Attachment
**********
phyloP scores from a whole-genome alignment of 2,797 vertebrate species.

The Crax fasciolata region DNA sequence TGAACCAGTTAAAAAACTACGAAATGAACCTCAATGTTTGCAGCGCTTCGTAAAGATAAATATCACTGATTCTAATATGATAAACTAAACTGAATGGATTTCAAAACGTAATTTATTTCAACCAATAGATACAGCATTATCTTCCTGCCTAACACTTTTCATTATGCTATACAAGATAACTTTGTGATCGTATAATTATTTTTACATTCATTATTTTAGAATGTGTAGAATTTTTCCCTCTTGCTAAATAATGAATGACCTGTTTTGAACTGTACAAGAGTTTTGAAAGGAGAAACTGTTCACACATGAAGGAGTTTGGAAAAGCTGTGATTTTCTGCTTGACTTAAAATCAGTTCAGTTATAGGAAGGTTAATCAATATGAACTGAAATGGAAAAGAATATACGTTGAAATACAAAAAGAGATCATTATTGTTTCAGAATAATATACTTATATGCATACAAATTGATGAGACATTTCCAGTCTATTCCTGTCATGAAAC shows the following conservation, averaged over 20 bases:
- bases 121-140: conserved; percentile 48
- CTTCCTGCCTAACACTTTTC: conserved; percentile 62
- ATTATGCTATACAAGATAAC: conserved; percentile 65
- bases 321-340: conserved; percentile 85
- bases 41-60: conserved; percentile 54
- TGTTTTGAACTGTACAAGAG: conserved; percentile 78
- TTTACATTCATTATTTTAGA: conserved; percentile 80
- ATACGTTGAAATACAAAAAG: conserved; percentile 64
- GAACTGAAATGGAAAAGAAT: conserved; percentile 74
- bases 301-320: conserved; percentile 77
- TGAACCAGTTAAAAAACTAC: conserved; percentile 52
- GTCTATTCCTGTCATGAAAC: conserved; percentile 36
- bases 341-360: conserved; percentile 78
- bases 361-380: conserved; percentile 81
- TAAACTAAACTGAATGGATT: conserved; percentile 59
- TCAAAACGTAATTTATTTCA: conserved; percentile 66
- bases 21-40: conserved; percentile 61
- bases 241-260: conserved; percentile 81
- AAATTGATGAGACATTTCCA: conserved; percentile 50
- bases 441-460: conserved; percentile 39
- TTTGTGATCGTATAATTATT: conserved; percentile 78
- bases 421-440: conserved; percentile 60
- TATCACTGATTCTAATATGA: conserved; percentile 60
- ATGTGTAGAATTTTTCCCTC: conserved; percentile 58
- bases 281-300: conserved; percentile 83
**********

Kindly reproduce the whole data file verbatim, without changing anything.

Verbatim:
phyloP scores from a whole-genome alignment of 2,797 vertebrate species.

The Crax fasciolata region DNA sequence TGAACCAGTTAAAAAACTACGAAATGAACCTCAATGTTTGCAGCGCTTCGTAAAGATAAATATCACTGATTCTAATATGATAAACTAAACTGAATGGATTTCAAAACGTAATTTATTTCAACCAATAGATACAGCATTATCTTCCTGCCTAACACTTTTCATTATGCTATACAAGATAACTTTGTGATCGTATAATTATTTTTACATTCATTATTTTAGAATGTGTAGAATTTTTCCCTCTTGCTAAATAATGAATGACCTGTTTTGAACTGTACAAGAGTTTTGAAAGGAGAAACTGTTCACACATGAAGGAGTTTGGAAAAGCTGTGATTTTCTGCTTGACTTAAAATCAGTTCAGTTATAGGAAGGTTAATCAATATGAACTGAAATGGAAAAGAATATACGTTGAAATACAAAAAGAGATCATTATTGTTTCAGAATAATATACTTATATGCATACAAATTGATGAGACATTTCCAGTCTATTCCTGTCATGAAAC shows the following conservation, averaged over 20 bases:
- bases 121-140: conserved; percentile 48
- CTTCCTGCCTAACACTTTTC: conserved; percentile 62
- ATTATGCTATACAAGATAAC: conserved; percentile 65
- bases 321-340: conserved; percentile 85
- bases 41-60: conserved; percentile 54
- TGTTTTGAACTGTACAAGAG: conserved; percentile 78
- TTTACATTCATTATTTTAGA: conserved; percentile 80
- ATACGTTGAAATACAAAAAG: conserved; percentile 64
- GAACTGAAATGGAAAAGAAT: conserved; percentile 74
- bases 301-320: conserved; percentile 77
- TGAACCAGTTAAAAAACTAC: conserved; percentile 52
- GTCTATTCCTGTCATGAAAC: conserved; percentile 36
- bases 341-360: conserved; percentile 78
- bases 361-380: conserved; percentile 81
- TAAACTAAACTGAATGGATT: conserved; percentile 59
- TCAAAACGTAATTTATTTCA: conserved; percentile 66
- bases 21-40: conserved; percentile 61
- bases 241-260: conserved; percentile 81
- AAATTGATGAGACATTTCCA: conserved; percentile 50
- bases 441-460: conserved; percentile 39
- TTTGTGATCGTATAATTATT: conserved; percentile 78
- bases 421-440: conserved; percentile 60
- TATCACTGATTCTAATATGA: conserved; percentile 60
- ATGTGTAGAATTTTTCCCTC: conserved; percentile 58
- bases 281-300: conserved; percentile 83